Orientation to Match a New Reality

Orientation to Match a New RealityZoom inDownload PDF

For years, compensation committees have focused on overseeing pay practices, designs and levels for an organizations’ top executives. Now, out of necessity, that charter is being expanded.

On the one hand, shareholders are demanding broader conversation. Say on pay has worked as intended to create more dialogue between companies and investors, and those discussions are increasingly involving compensation committee members. Not surprisingly, committee members are finding shareholders don’t want to talk about pay in isolation: pay is a litmus test for broader governance issues and an entrée into discussions of other governance matters of interest. For example, if you were to ask which director should field a request by shareholders to expand board diversity or address climate change concerns, whom would you choose? You might assume the lead director or the chair of the governance and nominating committee. But if the request came through a say on pay engagement, you might not get that choice. The question could be raised first to the compensation committee chair.

New committee members need to gain sufficient understanding of compensation practices deeper in the organization to understand where business risks might lie.

In concert, new regulatory requirements, investor attention to social issues, and continued focus on management succession planning are placing a spotlight on pay practices deeper in the organization as well as diversity and inclusion and talent development initiatives. The CEO pay ratio—and in the UK, gender pay equity—focus directly on broader pay practices. Likewise, requirements to conduct annual compensation risk reviews and implement clawback policies require a familiarity with broader based pay designs and controls. Social issues such as sexual harassment, the opioid crisis and social media’s impact on children require new board awareness and sensitivity to how pay decisions are evaluated within that larger context and may even lead to new compensation measures.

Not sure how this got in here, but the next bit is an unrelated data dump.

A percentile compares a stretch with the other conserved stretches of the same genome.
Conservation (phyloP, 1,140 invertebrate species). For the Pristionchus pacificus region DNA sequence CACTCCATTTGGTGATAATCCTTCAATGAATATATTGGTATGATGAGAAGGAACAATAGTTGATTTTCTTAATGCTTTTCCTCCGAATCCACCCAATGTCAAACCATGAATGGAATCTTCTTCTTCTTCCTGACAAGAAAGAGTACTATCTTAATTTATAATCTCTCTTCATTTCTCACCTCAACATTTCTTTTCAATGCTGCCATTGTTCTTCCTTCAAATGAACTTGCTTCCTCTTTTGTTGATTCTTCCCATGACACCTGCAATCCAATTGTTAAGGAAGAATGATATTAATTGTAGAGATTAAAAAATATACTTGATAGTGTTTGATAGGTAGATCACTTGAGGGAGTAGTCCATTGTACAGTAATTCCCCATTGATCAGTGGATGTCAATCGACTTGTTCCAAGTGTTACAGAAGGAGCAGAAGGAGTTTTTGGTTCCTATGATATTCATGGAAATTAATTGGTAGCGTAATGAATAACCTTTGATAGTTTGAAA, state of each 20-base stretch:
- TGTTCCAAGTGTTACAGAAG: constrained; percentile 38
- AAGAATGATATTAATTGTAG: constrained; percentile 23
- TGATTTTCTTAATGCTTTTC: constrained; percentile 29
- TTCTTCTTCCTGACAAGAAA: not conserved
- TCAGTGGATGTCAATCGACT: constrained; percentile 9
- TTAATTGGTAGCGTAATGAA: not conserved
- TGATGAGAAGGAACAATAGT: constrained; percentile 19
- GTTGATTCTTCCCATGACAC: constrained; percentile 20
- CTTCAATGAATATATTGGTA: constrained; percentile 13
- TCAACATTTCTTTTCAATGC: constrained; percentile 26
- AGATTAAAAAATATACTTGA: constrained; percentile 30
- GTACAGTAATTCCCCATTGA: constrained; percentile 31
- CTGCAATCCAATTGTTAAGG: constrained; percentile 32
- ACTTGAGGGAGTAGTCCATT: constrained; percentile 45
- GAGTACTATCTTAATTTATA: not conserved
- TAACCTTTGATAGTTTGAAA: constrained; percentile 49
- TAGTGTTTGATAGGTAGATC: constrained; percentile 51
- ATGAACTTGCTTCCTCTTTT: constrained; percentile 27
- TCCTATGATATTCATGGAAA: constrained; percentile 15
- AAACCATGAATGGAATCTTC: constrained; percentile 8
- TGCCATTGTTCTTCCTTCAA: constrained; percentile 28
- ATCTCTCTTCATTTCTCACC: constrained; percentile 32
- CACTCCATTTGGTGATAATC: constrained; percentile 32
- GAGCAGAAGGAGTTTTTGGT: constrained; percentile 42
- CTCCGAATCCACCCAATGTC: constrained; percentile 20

While today, only about 20 percent of S&P 100 compensation committees include a reference to talent development or people in their formal committee names, it doesn’t really matter. The broader directive is there, title or not.

As the demands on compensation committees change and as expectations ramp up, what new skills and knowledge do members need? What sort of onboarding should they get? And what should be included in the table of contents of their onboarding binder? More than ever, onboarding for compensation committee members needs to anticipate new levels of engagement on shareholder priorities, broader-based pay philosophy, and talent issues.

New compensation committee member orientation materials will still need the basics. For example:

However, the emerging committee mandate requires additional context.
How are proxy advisors and shareholders evaluating the executive compensation program? More importantly, what environmental, social and governance (ESG) and business issues might they be integrating when they review compensation? What work from other committees or the board might bleed into the executive compensation conversation?

New committee members will also need to gain sufficient understanding of compensation practices deeper in the organization to understand where business risks might lie. What measures are used in the different incentive plans, and how do the mechanics work? What could go wrong? What unintended behaviors could be encouraged? What is the company’s compensation philosophy for broader based pay?

This understanding will help them better appreciate how the median employee’s pay was determined, as well as inputs that may influence gender pay equity. What are the relevant company policies related to talent and pay? How are any outliers being addressed? From a succession-planning standpoint, what programs and support exist for leadership development? How is the company progressing on diversity and inclusion? How does the company ensure that the diversity and inclusion initiatives not only look good on paper, but are also visible, particularly in the leadership ranks?

Compensation committees aren’t just for executive compensation oversight anymore. Newly emerging expectations are expanding compensation committees’ oversight, taking committees into previously unchartered territory. If you’re in charge of onboarding directors to the compensation committee today, it’s important to acknowledge the momentum in the current environment to best equip them for today’s larger mandate.

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